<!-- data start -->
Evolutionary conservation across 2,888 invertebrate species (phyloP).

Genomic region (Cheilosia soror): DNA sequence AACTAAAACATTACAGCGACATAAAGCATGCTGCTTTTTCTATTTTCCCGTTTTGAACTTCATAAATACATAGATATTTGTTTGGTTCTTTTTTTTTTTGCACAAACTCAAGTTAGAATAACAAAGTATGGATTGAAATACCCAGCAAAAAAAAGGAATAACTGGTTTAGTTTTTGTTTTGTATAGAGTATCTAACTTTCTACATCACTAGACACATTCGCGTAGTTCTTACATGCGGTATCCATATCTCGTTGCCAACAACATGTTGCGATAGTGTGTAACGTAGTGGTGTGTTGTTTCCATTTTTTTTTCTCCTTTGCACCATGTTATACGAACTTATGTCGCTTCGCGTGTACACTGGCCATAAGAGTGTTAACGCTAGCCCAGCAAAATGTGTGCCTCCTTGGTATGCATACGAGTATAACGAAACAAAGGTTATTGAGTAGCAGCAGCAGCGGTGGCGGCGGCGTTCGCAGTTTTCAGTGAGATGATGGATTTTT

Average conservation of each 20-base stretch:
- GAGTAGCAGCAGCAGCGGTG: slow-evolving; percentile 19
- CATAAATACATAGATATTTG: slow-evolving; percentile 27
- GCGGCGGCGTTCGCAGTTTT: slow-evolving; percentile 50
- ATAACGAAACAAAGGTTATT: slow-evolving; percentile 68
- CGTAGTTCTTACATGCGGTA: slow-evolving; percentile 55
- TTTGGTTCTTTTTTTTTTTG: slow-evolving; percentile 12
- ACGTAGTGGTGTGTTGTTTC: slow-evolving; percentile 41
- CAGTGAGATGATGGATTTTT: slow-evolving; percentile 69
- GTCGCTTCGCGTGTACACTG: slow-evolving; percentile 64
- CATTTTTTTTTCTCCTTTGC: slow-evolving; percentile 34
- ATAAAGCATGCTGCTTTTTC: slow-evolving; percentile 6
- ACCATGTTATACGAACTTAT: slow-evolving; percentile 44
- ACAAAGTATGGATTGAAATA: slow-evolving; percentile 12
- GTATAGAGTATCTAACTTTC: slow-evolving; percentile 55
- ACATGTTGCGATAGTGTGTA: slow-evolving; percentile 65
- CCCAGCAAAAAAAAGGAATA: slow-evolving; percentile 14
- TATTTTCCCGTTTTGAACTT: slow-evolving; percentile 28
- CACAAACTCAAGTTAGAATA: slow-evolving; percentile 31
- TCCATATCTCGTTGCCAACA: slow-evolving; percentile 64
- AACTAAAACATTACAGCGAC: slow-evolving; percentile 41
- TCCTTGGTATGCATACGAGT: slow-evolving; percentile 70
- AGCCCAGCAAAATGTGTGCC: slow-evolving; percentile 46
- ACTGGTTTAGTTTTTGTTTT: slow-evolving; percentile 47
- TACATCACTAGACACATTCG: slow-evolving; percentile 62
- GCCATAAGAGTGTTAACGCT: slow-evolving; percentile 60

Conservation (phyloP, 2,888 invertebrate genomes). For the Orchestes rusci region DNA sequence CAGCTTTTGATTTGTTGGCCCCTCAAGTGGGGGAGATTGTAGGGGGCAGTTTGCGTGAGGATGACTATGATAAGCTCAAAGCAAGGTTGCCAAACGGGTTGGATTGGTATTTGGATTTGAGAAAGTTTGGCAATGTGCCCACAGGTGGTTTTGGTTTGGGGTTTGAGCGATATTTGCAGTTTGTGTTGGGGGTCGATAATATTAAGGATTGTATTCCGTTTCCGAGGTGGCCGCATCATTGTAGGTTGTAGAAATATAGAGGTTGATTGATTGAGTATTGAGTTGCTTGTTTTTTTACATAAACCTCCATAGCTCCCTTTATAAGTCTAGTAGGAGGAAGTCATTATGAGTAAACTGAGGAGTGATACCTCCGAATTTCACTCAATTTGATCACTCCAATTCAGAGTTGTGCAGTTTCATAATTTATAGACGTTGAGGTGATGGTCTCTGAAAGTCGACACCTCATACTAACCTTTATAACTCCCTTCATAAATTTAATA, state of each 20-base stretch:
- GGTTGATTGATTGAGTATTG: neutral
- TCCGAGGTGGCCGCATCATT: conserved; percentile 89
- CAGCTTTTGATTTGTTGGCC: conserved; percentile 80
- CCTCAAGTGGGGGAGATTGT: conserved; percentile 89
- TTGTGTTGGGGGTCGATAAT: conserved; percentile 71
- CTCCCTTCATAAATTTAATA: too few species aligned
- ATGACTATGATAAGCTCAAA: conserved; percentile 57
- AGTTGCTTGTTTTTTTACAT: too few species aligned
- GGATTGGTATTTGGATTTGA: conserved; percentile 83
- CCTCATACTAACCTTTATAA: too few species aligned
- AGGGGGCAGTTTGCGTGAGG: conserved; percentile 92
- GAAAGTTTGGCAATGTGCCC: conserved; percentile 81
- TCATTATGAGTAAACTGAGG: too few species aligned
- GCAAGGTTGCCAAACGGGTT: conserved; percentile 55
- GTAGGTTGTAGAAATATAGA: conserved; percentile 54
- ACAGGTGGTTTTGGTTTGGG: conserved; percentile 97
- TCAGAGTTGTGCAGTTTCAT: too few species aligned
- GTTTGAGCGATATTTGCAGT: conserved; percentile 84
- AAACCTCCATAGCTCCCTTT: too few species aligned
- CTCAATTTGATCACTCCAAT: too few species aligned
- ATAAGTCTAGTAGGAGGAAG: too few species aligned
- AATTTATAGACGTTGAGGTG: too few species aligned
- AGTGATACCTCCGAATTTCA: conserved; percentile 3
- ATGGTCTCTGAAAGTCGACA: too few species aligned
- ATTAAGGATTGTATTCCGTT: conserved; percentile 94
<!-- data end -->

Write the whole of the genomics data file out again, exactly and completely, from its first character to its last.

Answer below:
Evolutionary conservation across 2,888 invertebrate species (phyloP).

Genomic region (Cheilosia soror): DNA sequence AACTAAAACATTACAGCGACATAAAGCATGCTGCTTTTTCTATTTTCCCGTTTTGAACTTCATAAATACATAGATATTTGTTTGGTTCTTTTTTTTTTTGCACAAACTCAAGTTAGAATAACAAAGTATGGATTGAAATACCCAGCAAAAAAAAGGAATAACTGGTTTAGTTTTTGTTTTGTATAGAGTATCTAACTTTCTACATCACTAGACACATTCGCGTAGTTCTTACATGCGGTATCCATATCTCGTTGCCAACAACATGTTGCGATAGTGTGTAACGTAGTGGTGTGTTGTTTCCATTTTTTTTTCTCCTTTGCACCATGTTATACGAACTTATGTCGCTTCGCGTGTACACTGGCCATAAGAGTGTTAACGCTAGCCCAGCAAAATGTGTGCCTCCTTGGTATGCATACGAGTATAACGAAACAAAGGTTATTGAGTAGCAGCAGCAGCGGTGGCGGCGGCGTTCGCAGTTTTCAGTGAGATGATGGATTTTT

Average conservation of each 20-base stretch:
- GAGTAGCAGCAGCAGCGGTG: slow-evolving; percentile 19
- CATAAATACATAGATATTTG: slow-evolving; percentile 27
- GCGGCGGCGTTCGCAGTTTT: slow-evolving; percentile 50
- ATAACGAAACAAAGGTTATT: slow-evolving; percentile 68
- CGTAGTTCTTACATGCGGTA: slow-evolving; percentile 55
- TTTGGTTCTTTTTTTTTTTG: slow-evolving; percentile 12
- ACGTAGTGGTGTGTTGTTTC: slow-evolving; percentile 41
- CAGTGAGATGATGGATTTTT: slow-evolving; percentile 69
- GTCGCTTCGCGTGTACACTG: slow-evolving; percentile 64
- CATTTTTTTTTCTCCTTTGC: slow-evolving; percentile 34
- ATAAAGCATGCTGCTTTTTC: slow-evolving; percentile 6
- ACCATGTTATACGAACTTAT: slow-evolving; percentile 44
- ACAAAGTATGGATTGAAATA: slow-evolving; percentile 12
- GTATAGAGTATCTAACTTTC: slow-evolving; percentile 55
- ACATGTTGCGATAGTGTGTA: slow-evolving; percentile 65
- CCCAGCAAAAAAAAGGAATA: slow-evolving; percentile 14
- TATTTTCCCGTTTTGAACTT: slow-evolving; percentile 28
- CACAAACTCAAGTTAGAATA: slow-evolving; percentile 31
- TCCATATCTCGTTGCCAACA: slow-evolving; percentile 64
- AACTAAAACATTACAGCGAC: slow-evolving; percentile 41
- TCCTTGGTATGCATACGAGT: slow-evolving; percentile 70
- AGCCCAGCAAAATGTGTGCC: slow-evolving; percentile 46
- ACTGGTTTAGTTTTTGTTTT: slow-evolving; percentile 47
- TACATCACTAGACACATTCG: slow-evolving; percentile 62
- GCCATAAGAGTGTTAACGCT: slow-evolving; percentile 60

Conservation (phyloP, 2,888 invertebrate genomes). For the Orchestes rusci region DNA sequence CAGCTTTTGATTTGTTGGCCCCTCAAGTGGGGGAGATTGTAGGGGGCAGTTTGCGTGAGGATGACTATGATAAGCTCAAAGCAAGGTTGCCAAACGGGTTGGATTGGTATTTGGATTTGAGAAAGTTTGGCAATGTGCCCACAGGTGGTTTTGGTTTGGGGTTTGAGCGATATTTGCAGTTTGTGTTGGGGGTCGATAATATTAAGGATTGTATTCCGTTTCCGAGGTGGCCGCATCATTGTAGGTTGTAGAAATATAGAGGTTGATTGATTGAGTATTGAGTTGCTTGTTTTTTTACATAAACCTCCATAGCTCCCTTTATAAGTCTAGTAGGAGGAAGTCATTATGAGTAAACTGAGGAGTGATACCTCCGAATTTCACTCAATTTGATCACTCCAATTCAGAGTTGTGCAGTTTCATAATTTATAGACGTTGAGGTGATGGTCTCTGAAAGTCGACACCTCATACTAACCTTTATAACTCCCTTCATAAATTTAATA, state of each 20-base stretch:
- GGTTGATTGATTGAGTATTG: neutral
- TCCGAGGTGGCCGCATCATT: conserved; percentile 89
- CAGCTTTTGATTTGTTGGCC: conserved; percentile 80
- CCTCAAGTGGGGGAGATTGT: conserved; percentile 89
- TTGTGTTGGGGGTCGATAAT: conserved; percentile 71
- CTCCCTTCATAAATTTAATA: too few species aligned
- ATGACTATGATAAGCTCAAA: conserved; percentile 57
- AGTTGCTTGTTTTTTTACAT: too few species aligned
- GGATTGGTATTTGGATTTGA: conserved; percentile 83
- CCTCATACTAACCTTTATAA: too few species aligned
- AGGGGGCAGTTTGCGTGAGG: conserved; percentile 92
- GAAAGTTTGGCAATGTGCCC: conserved; percentile 81
- TCATTATGAGTAAACTGAGG: too few species aligned
- GCAAGGTTGCCAAACGGGTT: conserved; percentile 55
- GTAGGTTGTAGAAATATAGA: conserved; percentile 54
- ACAGGTGGTTTTGGTTTGGG: conserved; percentile 97
- TCAGAGTTGTGCAGTTTCAT: too few species aligned
- GTTTGAGCGATATTTGCAGT: conserved; percentile 84
- AAACCTCCATAGCTCCCTTT: too few species aligned
- CTCAATTTGATCACTCCAAT: too few species aligned
- ATAAGTCTAGTAGGAGGAAG: too few species aligned
- AATTTATAGACGTTGAGGTG: too few species aligned
- AGTGATACCTCCGAATTTCA: conserved; percentile 3
- ATGGTCTCTGAAAGTCGACA: too few species aligned
- ATTAAGGATTGTATTCCGTT: conserved; percentile 94